My favourite interview on Money Box was with Howard Davies when he was the boss at the Financial Services Authority. It followed the publication of damning Government report on how FSA dealt with the Equitable Life crisis. I asked him whether he should give up his performance related pay. To my astonishment he revealed that his bonus had in fact been cut by almost £14,000. The FSA threatened to refuse all future interviews if we broadcast that part of the recording. We did of course and the story was taken up widely by the press. The FSA threat never did materialise but Howard himself refused all future interview requests. Shame.
The topic that’s generated the most listener feedback on Money Box was impossible to find. So many topics over the years have generated huge responses. Recent preoccupations include Northern Rock, the safety of savings, state pensions, clearing times, overdraft fees, ISA administration chaos, ID theft and data security.
The most important financial lesson I have learnt is avoid debt. The second is love cash. And the third is never gamble.
I think the financial services industry does well at doing precisely what it says in the small print it will do with our money.
But it could be better at doing what it seems to say it will do in the big bold typeface – which is what customers expect it to do.
If I was Chancellor for the day I would keep inflation low, reduce Government debt, boost growth, close tax loopholes, improve financial capability, and restore public confidence in the financial services industry. Then after lunch I would do the difficult stuff. Scrap the automatic deduction of tax from savings interest. Introduce a single 30% rate of tax relief on pension contributions. And bring in hefty penalties to be paid by the Revenue to the individual taxpayer when it makes a mistake.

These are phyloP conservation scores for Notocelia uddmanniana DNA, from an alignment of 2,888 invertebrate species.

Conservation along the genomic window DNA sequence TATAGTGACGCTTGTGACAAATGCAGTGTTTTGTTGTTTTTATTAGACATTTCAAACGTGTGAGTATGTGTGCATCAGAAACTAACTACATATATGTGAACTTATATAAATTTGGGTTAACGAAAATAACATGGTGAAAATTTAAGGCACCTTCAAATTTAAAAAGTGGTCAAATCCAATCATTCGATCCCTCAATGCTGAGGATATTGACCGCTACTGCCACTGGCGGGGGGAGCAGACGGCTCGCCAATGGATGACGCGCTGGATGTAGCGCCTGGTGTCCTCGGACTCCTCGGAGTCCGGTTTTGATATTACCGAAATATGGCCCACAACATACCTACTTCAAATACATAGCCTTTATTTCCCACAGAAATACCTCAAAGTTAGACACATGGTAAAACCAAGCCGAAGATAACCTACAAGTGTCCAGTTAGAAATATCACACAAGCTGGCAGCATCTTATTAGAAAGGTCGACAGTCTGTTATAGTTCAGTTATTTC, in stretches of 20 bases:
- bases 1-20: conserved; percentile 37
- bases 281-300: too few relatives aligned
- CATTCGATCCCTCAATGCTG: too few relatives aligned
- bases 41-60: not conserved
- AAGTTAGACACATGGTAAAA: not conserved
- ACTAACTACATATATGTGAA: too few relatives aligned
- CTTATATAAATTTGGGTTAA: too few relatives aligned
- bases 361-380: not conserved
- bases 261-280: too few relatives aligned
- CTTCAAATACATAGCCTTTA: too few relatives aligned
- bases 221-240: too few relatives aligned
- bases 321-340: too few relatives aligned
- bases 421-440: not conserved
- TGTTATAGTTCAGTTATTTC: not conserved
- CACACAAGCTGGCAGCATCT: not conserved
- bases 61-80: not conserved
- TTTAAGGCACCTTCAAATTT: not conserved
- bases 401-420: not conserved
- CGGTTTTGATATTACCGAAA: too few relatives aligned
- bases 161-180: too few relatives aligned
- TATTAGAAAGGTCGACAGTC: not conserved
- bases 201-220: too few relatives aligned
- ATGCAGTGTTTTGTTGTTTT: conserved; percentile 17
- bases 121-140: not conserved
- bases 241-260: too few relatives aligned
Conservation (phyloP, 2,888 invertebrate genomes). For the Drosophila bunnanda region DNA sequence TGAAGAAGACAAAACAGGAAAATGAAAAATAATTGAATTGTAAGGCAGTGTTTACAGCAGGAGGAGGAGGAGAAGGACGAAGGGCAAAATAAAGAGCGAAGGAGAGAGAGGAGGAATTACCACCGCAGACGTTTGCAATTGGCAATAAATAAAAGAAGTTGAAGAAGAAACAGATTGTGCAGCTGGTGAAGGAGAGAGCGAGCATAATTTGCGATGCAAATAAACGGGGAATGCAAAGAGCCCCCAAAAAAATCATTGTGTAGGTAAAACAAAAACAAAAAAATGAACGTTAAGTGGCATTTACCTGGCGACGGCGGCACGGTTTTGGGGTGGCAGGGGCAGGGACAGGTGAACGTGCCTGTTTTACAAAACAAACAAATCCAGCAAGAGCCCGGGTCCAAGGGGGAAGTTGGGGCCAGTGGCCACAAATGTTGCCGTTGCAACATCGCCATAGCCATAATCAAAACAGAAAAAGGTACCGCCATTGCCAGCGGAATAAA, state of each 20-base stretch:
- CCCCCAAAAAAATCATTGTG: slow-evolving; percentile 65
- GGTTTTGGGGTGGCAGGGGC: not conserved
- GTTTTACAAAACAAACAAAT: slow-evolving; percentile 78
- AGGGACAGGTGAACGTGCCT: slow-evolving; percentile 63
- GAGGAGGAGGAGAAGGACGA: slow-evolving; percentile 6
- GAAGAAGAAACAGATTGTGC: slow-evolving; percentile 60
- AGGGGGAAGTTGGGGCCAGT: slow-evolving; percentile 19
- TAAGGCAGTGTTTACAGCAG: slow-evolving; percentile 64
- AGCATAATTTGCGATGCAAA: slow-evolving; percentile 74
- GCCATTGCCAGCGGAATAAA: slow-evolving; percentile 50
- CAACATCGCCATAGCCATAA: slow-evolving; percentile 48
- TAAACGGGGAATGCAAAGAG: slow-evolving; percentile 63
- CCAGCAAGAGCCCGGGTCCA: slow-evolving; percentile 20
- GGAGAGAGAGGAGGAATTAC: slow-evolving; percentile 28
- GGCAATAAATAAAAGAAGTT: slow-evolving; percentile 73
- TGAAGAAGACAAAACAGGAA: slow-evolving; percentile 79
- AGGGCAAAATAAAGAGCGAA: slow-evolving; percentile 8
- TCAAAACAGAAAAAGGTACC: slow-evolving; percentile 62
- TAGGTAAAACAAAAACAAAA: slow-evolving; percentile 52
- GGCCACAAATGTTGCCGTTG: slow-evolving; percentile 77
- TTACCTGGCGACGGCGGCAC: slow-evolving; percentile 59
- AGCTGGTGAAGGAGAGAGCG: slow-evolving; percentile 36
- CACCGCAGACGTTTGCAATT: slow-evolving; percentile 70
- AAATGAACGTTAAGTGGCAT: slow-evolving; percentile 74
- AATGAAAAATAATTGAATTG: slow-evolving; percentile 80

The person I would love to interview is Keeper of the Queen’s Privy Purse Sir Alan Reid on condition he answered questions fully.
As a freelance my inspiration has been those wretched bills that come through the front door regularly whether I work or not. So I work.
The thing I most enjoy about my job is what Terry Pratchett calls ‘putting one word after another in a pleasing order’. I am first a writer. I also like finding out the truth. And I love explaining the ridiculous complexities of the financial world in a way that everyone can understand. I also have to confess a particular pleasure when Mrs Bloggs of Railway Cuttings writes to say that something I have written or broadcast means she is hundreds of pounds better off.
And I least enjoy being lied to, deceived, told partial truths and fobbed off with nonsense.
The first record I purchased was Living Doll by Cliff Richard – and it wasn’t the 1986 Young Ones version!
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